Sunday, April 3, 2011

Prefatory Comments

   After my wildly dynamic narrative about the development of Quark Chromodynamics based upon a reading of a book by Andrew Pickering which was scornful of that history--and my narrative (De-Constructing Quarks) reflected that scornful tone--I decided to turn my narrative attention to the problem of market economics.  The festering concern in everybody's mind about "How did my world turn this bad, if I wasn't the one who did it?"  Or worse--"Why am I getting blamed for the economic downturn which represents billions of dollars when I barely clear 30K a year?"

    With the sudden wave of layoffs, foreclosures, rising gas prices, and shutdowns, people are being forced into a situation where wisdom dictates that people need to get paid in order to spend money, and people need to be employed in order to continue to get paid--in order to continue having money.  But their bosses continue to decide that such wisdom is somebody else's problem.  I recently told a friend of mine that, "The very same things that companies are doing to become more efficient, competitive, and successful in the market are also the things which make them heartless, inhumane and anti-consumerist."  The description of Facebook's revenue base is a widely scattered phenomenon which we have accepted as an appropriate facet of corporate reality.  But did we have any choice?  The behavioral expectations of our employers and braggart cheering of our Human Resources departments encourage the mob mentality--not of "Us against Them," but faithlessly encourage the spirit of appreciating that "Being one of us is a beautiful thing, because we get to offer charity to those who belong to the class of 'Them'."  Of course, it doesn't seem to bother anyone that more than half of the readers of those announcement are employees who already know that they are soon to be in the class of 'Them.'  Many corporate employers are expending lots of energy boasting about their "social Responsibility" programs, advertising them to short-term employees who will soon be unemployed.  Meanwhile, those who retain their jobs are being asked to confront a continuing string of thoughtless and counter-productive changes to their jobs as Change Management teams try to find new and inventive ways to reduce cost without increasing revenues.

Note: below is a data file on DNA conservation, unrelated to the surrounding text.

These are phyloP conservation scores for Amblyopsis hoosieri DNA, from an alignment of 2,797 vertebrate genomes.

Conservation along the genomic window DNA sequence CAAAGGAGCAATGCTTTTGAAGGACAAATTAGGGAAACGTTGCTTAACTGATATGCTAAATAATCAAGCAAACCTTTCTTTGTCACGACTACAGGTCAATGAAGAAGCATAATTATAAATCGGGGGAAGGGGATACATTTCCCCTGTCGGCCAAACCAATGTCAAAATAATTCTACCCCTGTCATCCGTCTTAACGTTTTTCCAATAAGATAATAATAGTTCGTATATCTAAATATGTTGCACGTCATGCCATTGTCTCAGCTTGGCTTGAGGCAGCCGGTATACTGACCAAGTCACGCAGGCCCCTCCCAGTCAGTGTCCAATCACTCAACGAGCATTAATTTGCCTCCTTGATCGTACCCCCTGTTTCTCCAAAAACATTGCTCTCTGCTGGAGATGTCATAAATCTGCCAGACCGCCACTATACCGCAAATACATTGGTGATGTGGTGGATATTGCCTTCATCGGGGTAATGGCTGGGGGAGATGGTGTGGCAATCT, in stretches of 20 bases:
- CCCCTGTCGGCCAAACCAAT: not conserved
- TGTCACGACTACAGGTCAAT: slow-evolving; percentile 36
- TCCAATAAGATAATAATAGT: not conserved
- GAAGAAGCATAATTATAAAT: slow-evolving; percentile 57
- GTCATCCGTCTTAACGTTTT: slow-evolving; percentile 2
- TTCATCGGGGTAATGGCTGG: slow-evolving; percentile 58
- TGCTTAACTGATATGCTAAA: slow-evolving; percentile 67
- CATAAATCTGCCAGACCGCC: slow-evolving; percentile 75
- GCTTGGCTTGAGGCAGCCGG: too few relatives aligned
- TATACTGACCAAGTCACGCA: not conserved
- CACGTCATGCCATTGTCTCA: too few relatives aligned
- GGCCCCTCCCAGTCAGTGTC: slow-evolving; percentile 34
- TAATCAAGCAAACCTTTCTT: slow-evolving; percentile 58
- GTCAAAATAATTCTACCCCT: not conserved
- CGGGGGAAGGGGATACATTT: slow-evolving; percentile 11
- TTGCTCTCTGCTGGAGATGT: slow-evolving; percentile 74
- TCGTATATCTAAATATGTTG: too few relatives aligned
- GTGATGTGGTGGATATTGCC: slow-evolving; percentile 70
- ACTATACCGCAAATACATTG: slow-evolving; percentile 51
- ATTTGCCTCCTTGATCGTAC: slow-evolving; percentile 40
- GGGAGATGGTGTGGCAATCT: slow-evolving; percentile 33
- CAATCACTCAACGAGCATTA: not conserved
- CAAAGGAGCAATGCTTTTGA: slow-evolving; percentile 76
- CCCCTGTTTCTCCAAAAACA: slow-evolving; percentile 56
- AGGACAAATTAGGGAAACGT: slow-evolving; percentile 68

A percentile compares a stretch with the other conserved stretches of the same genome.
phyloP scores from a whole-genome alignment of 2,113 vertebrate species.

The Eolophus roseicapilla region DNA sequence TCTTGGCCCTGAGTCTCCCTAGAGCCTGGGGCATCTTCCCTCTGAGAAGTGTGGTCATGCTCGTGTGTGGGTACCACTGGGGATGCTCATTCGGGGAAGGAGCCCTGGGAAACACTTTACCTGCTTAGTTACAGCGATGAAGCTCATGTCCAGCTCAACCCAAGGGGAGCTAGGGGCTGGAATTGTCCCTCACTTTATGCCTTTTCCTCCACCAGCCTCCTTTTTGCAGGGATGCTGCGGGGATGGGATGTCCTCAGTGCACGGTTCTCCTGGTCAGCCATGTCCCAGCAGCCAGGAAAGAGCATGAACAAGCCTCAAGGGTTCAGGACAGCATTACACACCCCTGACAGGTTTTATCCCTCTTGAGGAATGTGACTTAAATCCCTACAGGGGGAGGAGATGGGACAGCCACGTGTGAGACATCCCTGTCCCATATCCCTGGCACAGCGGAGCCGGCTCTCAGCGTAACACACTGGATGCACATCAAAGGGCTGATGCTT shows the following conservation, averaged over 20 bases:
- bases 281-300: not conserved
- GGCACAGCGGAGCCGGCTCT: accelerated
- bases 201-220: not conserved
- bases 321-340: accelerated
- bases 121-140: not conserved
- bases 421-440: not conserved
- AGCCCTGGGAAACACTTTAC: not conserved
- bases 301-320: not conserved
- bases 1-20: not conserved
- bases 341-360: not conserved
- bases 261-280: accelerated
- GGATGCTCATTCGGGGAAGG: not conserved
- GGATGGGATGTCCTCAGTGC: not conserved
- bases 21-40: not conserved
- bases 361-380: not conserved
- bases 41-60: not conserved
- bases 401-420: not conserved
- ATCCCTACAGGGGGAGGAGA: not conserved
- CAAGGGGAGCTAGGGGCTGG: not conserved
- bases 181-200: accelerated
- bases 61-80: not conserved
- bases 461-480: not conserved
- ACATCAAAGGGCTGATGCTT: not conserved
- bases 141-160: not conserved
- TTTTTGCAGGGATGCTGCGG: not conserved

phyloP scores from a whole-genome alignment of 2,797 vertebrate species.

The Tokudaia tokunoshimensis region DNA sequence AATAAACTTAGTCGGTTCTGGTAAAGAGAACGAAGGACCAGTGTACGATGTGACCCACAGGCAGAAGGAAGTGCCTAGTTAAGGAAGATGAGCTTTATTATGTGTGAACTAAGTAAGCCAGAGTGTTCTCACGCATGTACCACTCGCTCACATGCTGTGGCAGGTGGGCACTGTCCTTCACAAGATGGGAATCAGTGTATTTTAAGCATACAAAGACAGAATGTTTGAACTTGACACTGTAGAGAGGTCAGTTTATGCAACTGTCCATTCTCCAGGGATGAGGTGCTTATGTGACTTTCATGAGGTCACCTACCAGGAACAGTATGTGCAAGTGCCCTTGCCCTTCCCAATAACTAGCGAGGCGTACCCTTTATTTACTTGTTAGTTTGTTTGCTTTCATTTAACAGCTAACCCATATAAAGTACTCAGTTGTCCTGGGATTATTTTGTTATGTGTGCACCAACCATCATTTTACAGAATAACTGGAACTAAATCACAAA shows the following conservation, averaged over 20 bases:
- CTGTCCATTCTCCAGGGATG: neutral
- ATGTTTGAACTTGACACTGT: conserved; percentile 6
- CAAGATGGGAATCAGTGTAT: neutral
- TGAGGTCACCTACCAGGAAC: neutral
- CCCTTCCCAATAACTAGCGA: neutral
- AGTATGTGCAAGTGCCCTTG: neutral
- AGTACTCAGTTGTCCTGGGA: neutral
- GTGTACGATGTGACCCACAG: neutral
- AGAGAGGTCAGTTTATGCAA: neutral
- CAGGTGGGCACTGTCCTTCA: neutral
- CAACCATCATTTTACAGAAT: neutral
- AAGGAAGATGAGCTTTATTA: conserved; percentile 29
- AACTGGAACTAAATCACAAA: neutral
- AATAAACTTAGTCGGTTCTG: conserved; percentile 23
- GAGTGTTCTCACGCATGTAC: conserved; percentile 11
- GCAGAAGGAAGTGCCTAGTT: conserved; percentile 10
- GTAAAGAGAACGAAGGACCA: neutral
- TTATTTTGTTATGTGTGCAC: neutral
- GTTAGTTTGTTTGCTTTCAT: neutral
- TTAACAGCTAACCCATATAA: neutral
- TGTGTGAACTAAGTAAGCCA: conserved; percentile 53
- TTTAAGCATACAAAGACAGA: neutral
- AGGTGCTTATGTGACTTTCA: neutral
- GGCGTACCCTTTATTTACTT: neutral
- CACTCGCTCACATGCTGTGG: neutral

In a similar display of market coercion and humility-driven market changes, I see the obvious indicators of an "Employer's market," in which hiring power has been advantaged by the prospective employer, not the job-seeker.  Skirts are getting shorter, necklines are plunging, and suits are getting more formal.  I look at the madding crowds in the downtown streets and ask myself, "How is sexploitation a viable aspect of employment?  Why do we waste so much energy primping and preening aspects of our persons which have nothing to do with our jobs?"

    It is precisely such an outlook which led me to portray the Director of Accounting's workplace  in "Dissing Economics" as an environment in which it is acceptable to ask a woman to take her blouse off--precisely because it is an inhuman and sexist environment.  As much as guys would like to exist in such a place, even we will admit that the distracting factor of such behavior is not worth the expensive lawsuits which would result.  Besides that, the number of women who would work in such an environment is very small, and even those who would willingly support such a corporate environment would most likely be unqualified for the jobs they are hired to do.  It provokes a piece of wisdom which I would like to attribute to Dr. Wraxtiorre:  "When the criteria for employment are unrelated to the qualifications required for the job, expect incompetence."  If that sounds too far-fetched, consider this:  When the techniques of advertising a product or service are unrelated to the qualities of that product or service, or unrelated to the consumer's needs for that product or service, then the validity of customer satisfaction becomes random.  The same logic should apply to journalistic reportage, or political dialogue and debates.  When the content of your discussion is unrelated to the message being discussed, then distrust is necessarily involved in your agenda.

     So, if you find the environment portrayed in this narrative offensive and sexist, then please be offended--but not at the author.  However, don't be afraid to wear your offense like a pair of glasses, and observe the world with those glasses.  I once read somewhere that a book which doesn't shake its readers to their very foundations isn't worth reading.  If that is true, then this narrative is worth reading.


This article (along with "Dissing Economics" and "De-Constructing Quarks") appears in my new book, Appearing to Study Particle Physics, which is currently available at in hardback and paperback!